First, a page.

Billionaire Richard Branson apologises for SA photo ‘that clearly lacked diversity’

Image credit: Twitter/Richard Branson

British billionaire Richard Branson has apologised to South Africans for his choice of a photo that he said “clearly lacked diversity.”

In a now-deleted tweet he posted on Monday, Branson said he was in South Africa for the launch of his new Branson Centre of Entrepreneurship.

He accompanied the tweet with a photo of himself and eight other individuals who are apparently the Centre’s staff members.

‘Lack of diversity’

Twitter users, both local and from his home country, immediately pointed out the lack of diversity in his team.

Image credit: eNCA

“Mr Branson, you are a good man and a role model to many… Please be sensitive to diversity issues still facing the business [community] in South Africa. I would suggest that you also add racial & gender diversity in measuring your impact. Thank you,” tweeted @lepzaa.

The backlash eventually prompted Branson to delete the tweet and post another one expressing his apologies on Tuesday.

He wrote, “The Branson Centre of Entrepreneurship is for all South Africans, but yesterday’s choice of a photo to go with my tweet clearly lacked diversity. Apologies.”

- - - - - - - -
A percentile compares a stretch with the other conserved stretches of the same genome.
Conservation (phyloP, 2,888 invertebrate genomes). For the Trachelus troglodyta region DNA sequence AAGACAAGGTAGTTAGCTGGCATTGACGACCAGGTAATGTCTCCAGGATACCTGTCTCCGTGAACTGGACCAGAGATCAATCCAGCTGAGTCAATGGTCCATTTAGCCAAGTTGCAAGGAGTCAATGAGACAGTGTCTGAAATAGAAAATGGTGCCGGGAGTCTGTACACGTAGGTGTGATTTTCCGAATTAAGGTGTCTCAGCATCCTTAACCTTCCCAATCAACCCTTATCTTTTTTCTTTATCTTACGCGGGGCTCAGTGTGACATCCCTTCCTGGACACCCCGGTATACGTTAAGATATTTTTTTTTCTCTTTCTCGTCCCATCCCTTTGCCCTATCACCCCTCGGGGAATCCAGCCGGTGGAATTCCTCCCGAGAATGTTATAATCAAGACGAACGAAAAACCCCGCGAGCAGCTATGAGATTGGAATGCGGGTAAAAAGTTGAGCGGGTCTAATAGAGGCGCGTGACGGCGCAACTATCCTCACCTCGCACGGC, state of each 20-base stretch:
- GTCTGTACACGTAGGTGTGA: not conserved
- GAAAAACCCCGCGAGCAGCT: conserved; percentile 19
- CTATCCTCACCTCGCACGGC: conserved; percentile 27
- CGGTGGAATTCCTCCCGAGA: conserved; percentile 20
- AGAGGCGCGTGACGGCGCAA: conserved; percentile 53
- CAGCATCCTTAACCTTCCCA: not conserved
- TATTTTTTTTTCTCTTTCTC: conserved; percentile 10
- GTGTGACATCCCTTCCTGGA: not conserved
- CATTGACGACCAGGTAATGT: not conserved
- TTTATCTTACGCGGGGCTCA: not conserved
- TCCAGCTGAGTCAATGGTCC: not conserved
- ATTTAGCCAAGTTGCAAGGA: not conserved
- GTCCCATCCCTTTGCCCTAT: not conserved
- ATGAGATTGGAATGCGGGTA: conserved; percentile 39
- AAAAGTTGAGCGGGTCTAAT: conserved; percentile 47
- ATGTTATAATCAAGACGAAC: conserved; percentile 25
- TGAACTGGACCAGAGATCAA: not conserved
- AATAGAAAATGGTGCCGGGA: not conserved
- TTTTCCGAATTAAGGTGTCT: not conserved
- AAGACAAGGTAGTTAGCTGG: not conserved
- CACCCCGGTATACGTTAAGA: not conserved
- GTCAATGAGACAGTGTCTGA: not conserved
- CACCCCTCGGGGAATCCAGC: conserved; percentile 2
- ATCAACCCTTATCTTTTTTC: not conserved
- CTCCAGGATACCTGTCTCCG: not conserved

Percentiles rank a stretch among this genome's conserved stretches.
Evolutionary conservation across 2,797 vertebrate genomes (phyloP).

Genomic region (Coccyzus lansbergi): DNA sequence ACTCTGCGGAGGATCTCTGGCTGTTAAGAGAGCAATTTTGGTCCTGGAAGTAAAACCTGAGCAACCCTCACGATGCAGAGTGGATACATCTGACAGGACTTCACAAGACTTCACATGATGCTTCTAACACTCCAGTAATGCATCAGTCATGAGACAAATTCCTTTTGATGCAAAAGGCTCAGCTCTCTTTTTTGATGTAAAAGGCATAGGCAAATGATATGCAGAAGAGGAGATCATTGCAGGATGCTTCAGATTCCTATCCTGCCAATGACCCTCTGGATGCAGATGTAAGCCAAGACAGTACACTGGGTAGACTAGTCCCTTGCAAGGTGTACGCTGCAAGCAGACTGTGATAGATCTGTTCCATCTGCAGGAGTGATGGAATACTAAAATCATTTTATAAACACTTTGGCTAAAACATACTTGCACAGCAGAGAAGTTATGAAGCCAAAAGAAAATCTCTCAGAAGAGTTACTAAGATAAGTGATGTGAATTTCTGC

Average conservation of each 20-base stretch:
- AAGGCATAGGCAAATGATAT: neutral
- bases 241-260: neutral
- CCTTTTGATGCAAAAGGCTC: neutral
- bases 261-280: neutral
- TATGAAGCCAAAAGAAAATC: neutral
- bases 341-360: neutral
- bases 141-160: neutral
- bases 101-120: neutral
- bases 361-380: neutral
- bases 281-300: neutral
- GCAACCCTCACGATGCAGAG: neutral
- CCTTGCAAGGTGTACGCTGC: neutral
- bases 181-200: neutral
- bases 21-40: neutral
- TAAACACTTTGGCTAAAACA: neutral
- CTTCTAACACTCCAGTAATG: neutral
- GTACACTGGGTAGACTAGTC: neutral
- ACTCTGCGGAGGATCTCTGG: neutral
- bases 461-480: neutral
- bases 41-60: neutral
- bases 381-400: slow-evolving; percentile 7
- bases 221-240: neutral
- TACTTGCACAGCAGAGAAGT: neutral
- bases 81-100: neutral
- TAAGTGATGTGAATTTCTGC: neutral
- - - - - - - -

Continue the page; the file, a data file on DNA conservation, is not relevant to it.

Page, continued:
He added, “I hope you will take a look at my blog which does far better justice to the amazing work of the Centre and its team.”

‘Supporting entrepreneurs’

According to the its website, the Branson Centre “has been supporting entrepreneurs in the country for many years, and has now been reimagined as a social enterprise supplier-development hub.”

It partners with Virgin Active South Africa and Virgin Atlantic airline, which are both owned by Branson.

The Centre’s Executive Director is Wesley Noble, who also serves in its Board of Trustees alongside Phila Zulu, Nwabisa Mayema and Bess Nkabinde.

Its Board of Directors include Noble, Tsholo Kubheka, Rowan Le Roux, Greg Sara, Ross Faragher-Thomas and Fiona Ross.

Branson is one of the world’s best-known entrepreneurs and philanthropists. He founded Virgin Atlantic in 1984.

According to his blog, there are now “more than 60 Virgin companies worldwide, employing approximately 71,000 people in 35 countries.”

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